This weekend our pastor preached a barn burner on busyness. (If you missed it, you can catch up here.) And at some of our campuses, the “You’re probably doing too much” sermon was followed up by a “You’re probably not doing enough” announcement: attempting to get volunteers to sign up for a weekend ministry.
As the Announcement-Guy-In-Residence at the Brier Creek Campus on Sunday, I found myself on the horns of an ethical dilemma: could I legitimately encourage people to take the opportunity to serve when the vast majority I was talking to were still repenting of their busyness?
The answer: yes. (And not just because I get commission off of each new volunteer that rushes the stage as a result of my mad announcing skillz.) I really believe that there is enough bandwidth in the life of a believer for each of us to use our wiring to serve one another.
But before we get there, let me clarify: I’m not advocating for people who already have 15 ministry activities to take on a 16th. I’m not suggesting that people who are actively ministering in their community during the week should feel guilty because they don’t have an “inside the walls” ministry on the weekend.
No, I’m talking about the believer who isn’t currently, actively serving out of the overflow of their gifts and skill sets. Yes, they may be working 60 hours a week. Yep, they may have a job that keeps their weekend availability a bit unpredictable. But I believe that most Christians – with few exceptions – are wired to serve others, and for that reason, God dispenses grace for those believers to do what he’s wired them to do. Here’s why:
- Serving others is a constant reminder that “it’s not about me.” Don’t misunderstand: I believe you can get great personal joy from serving in the nursery or parking cars on a cold winter’s day. But when you do those things, it’s a heart check that the universe doesn’t revolve around you. When you serve, you give up something you love (your comfort and convenience) for something you’ve learned to love even more (the joy of selfless giving in the love of Jesus).
- You serve not because the church needs you to, but because you need to. Pastors are pretty infamous for pleading according to need: “If you don’t sign up to serve in the nursery, we’ll have to toss babies out on the sidewalk.” But that’s just what they teach you in Announcements 101 in seminary. (In reality, very few babies are placed on the sidewalk.) When you serve according to need, you’ll quickly find yourself on a slippery slope of never-ending need. The church was probably okay before you came along, and they’ll likely survive if you never get off your padded pew. No, serve because it’s the way you’ve been wired and it’s a part of your own spiritual growth.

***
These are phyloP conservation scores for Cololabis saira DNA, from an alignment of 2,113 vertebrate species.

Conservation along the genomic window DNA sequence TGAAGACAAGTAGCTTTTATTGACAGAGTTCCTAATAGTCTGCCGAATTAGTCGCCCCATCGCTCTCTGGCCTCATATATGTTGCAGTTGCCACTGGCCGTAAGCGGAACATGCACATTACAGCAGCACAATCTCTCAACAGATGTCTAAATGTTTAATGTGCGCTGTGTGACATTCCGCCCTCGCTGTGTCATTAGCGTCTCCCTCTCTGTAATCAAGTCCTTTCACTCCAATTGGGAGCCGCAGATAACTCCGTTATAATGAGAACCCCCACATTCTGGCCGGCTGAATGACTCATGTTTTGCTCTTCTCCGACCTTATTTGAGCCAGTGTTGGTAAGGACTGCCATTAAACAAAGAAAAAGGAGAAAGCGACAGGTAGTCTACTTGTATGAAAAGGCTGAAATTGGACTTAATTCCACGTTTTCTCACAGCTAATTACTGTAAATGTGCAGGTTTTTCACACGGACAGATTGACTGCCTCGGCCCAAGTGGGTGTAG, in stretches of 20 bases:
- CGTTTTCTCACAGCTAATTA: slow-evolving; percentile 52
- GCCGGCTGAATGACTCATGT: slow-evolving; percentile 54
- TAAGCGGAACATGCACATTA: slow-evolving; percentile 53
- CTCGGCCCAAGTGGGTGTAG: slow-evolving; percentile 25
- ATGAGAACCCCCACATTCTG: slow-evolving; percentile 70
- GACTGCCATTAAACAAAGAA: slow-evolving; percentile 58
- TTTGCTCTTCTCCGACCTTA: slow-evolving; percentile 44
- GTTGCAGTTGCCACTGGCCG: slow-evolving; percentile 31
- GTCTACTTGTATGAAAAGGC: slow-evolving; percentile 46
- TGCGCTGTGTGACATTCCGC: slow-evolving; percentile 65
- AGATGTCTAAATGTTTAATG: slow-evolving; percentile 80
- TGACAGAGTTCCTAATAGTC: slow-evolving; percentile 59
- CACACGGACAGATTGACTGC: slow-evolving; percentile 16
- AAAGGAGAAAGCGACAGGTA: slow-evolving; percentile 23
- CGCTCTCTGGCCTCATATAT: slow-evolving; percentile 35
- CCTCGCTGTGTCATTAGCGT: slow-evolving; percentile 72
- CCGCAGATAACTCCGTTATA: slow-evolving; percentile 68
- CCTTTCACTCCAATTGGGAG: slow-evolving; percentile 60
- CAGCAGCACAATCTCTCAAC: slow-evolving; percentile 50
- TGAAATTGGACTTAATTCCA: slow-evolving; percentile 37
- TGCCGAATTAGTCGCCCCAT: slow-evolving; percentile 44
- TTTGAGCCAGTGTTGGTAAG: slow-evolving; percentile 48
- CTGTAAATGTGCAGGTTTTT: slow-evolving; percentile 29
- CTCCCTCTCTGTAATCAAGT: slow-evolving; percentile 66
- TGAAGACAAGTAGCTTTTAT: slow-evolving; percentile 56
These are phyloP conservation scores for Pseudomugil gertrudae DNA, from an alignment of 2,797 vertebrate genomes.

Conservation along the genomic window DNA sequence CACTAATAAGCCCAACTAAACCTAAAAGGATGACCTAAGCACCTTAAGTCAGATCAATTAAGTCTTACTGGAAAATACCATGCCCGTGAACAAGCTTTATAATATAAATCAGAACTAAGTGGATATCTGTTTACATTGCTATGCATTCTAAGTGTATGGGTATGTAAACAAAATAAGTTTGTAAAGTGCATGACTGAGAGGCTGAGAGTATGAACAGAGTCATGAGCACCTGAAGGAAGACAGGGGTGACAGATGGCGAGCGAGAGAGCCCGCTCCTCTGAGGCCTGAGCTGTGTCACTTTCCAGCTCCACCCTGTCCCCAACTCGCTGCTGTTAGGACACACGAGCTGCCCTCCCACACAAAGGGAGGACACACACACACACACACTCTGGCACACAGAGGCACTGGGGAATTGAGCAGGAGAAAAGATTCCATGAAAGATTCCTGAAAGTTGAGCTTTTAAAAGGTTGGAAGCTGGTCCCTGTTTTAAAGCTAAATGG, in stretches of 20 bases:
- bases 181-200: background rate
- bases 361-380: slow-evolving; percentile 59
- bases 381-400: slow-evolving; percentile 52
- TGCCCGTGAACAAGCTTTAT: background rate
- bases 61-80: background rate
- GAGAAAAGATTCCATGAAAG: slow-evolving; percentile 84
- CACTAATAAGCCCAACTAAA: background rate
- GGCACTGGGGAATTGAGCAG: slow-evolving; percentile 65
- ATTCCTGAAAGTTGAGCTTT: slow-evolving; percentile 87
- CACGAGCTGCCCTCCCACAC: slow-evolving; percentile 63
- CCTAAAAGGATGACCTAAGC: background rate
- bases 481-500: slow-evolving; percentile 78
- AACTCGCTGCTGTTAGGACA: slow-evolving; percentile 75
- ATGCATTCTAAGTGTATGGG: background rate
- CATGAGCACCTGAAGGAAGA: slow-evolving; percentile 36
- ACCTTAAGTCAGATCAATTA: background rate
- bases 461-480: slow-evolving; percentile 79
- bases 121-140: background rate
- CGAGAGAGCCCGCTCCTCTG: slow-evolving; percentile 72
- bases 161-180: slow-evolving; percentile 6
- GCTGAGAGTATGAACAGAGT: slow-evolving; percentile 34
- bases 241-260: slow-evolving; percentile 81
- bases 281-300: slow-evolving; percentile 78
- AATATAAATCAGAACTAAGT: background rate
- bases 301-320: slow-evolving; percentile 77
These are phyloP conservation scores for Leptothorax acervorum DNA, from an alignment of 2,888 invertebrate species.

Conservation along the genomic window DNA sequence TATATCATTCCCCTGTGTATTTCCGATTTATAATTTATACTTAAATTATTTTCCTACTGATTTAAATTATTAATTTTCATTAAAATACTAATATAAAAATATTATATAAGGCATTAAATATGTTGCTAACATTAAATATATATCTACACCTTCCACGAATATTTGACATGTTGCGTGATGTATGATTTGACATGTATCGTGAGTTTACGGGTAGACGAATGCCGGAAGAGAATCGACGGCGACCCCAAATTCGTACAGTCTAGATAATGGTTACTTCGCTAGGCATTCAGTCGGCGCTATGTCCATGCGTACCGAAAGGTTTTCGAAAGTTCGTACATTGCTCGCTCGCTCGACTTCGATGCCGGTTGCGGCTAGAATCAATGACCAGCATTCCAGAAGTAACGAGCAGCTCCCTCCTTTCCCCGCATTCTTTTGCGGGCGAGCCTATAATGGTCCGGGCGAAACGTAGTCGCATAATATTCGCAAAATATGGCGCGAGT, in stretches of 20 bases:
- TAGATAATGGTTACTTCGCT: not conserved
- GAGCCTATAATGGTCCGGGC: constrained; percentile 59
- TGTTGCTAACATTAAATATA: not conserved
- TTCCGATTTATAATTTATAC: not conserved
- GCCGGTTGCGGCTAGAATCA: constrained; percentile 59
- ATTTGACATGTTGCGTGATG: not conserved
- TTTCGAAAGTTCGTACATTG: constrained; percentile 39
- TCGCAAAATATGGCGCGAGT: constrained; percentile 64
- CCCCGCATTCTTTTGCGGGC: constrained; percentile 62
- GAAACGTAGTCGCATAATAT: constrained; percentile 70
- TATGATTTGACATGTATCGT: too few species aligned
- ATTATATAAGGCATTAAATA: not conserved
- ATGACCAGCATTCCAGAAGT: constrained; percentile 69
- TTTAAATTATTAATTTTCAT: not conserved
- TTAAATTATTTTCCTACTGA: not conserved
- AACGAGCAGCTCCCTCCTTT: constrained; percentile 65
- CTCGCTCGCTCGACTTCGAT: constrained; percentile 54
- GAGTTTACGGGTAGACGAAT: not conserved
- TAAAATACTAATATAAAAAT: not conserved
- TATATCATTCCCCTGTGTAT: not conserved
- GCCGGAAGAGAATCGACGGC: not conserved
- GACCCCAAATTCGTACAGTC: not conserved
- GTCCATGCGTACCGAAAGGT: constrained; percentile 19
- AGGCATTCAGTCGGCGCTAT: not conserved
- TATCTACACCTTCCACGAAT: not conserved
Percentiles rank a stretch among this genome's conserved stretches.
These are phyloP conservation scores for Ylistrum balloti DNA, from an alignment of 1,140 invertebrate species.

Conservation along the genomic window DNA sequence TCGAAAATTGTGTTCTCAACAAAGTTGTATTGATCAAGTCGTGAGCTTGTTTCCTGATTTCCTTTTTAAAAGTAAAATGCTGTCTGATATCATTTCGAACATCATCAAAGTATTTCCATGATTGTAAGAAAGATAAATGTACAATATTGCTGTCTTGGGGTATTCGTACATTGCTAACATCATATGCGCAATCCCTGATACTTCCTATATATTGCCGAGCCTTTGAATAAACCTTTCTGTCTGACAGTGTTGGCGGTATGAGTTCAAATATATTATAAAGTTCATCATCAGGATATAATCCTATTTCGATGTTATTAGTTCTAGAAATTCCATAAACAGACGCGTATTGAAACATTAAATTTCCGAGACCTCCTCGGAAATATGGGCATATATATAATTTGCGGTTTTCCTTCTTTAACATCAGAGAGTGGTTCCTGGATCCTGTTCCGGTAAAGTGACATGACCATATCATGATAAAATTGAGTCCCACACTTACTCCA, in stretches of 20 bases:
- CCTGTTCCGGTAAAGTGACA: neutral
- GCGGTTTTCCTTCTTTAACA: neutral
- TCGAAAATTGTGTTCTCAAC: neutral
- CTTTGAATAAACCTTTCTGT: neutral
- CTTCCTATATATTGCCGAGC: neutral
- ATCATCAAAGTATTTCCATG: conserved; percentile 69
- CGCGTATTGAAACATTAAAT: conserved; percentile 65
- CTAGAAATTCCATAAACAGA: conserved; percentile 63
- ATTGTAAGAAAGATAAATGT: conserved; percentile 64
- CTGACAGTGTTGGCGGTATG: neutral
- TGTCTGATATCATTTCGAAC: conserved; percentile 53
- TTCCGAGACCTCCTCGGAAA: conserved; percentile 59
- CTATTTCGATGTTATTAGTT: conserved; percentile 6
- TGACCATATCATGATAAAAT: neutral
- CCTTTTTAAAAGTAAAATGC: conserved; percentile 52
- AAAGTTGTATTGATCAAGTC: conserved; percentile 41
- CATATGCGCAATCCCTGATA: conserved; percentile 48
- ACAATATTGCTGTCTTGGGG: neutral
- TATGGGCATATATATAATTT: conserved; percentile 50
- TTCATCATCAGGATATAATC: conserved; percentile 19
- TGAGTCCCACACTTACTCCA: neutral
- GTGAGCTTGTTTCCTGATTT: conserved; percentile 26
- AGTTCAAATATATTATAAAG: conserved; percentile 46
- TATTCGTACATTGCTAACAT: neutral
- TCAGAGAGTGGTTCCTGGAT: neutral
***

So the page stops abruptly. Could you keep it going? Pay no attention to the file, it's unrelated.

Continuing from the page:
- Serving according to your passion can supply energy, rather than drain it. We’ve all served in areas where we weren’t qualified or did it because someone begged us to. And we know how that goes – after a few hours or few weeks or few months we’re ready to chew off our arms to get out of there. But when we serve in a place that matches our passion, gifts, and skill sets, church leadership will have a hard time keeping us from serving.
- Serving perpetuates a very important weekend cycle. When you first show up at a church, you rightfully arrive as a consumer. And after a time of getting assimilated to life within the church, you should grow from a consuming taker to a commissioned giver. But here’s the catch: you’re serving those who are arriving in your wake. You are remembering the grace others gave you, and you’re now doling it out to others. And your example can serve to raise up those consumers to one day serve as well.
Are you serving? Is there a place where you’ve determined your gifts and you’re pouring them out to others? Are you following the biblical mandate to serve one another and outdo one another in showing honor? If not, now is the perfect time to get started. If you attend the Summit, you can follow this link for more information. If not, email your pastor today.